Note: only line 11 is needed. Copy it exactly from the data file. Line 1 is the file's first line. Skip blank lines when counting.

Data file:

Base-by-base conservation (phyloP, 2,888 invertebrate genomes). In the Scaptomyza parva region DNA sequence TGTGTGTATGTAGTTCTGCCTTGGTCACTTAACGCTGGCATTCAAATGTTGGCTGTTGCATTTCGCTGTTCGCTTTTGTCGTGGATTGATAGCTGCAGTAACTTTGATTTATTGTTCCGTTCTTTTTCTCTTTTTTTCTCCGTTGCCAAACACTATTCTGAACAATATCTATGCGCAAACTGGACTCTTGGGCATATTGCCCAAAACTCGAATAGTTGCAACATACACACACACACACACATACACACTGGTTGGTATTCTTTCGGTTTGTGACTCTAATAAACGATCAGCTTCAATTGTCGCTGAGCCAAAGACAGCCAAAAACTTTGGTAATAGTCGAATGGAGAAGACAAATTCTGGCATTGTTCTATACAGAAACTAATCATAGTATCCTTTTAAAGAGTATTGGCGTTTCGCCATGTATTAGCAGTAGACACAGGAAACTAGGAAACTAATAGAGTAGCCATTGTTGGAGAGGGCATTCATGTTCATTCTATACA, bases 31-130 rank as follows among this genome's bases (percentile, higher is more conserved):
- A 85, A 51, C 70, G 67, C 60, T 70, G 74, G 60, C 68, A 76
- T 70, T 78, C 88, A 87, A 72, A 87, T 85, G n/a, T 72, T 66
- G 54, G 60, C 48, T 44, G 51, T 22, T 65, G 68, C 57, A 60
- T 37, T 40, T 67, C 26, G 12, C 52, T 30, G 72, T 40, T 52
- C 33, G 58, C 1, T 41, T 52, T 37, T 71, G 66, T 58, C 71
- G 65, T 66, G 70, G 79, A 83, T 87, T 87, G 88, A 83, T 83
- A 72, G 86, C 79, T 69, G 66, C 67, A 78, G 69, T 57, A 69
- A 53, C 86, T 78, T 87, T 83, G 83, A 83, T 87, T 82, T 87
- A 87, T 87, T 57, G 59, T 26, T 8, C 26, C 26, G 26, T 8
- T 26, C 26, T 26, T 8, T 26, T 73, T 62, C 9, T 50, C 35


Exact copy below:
- T 26, C 26, T 26, T 8, T 26, T 73, T 62, C 9, T 50, C 35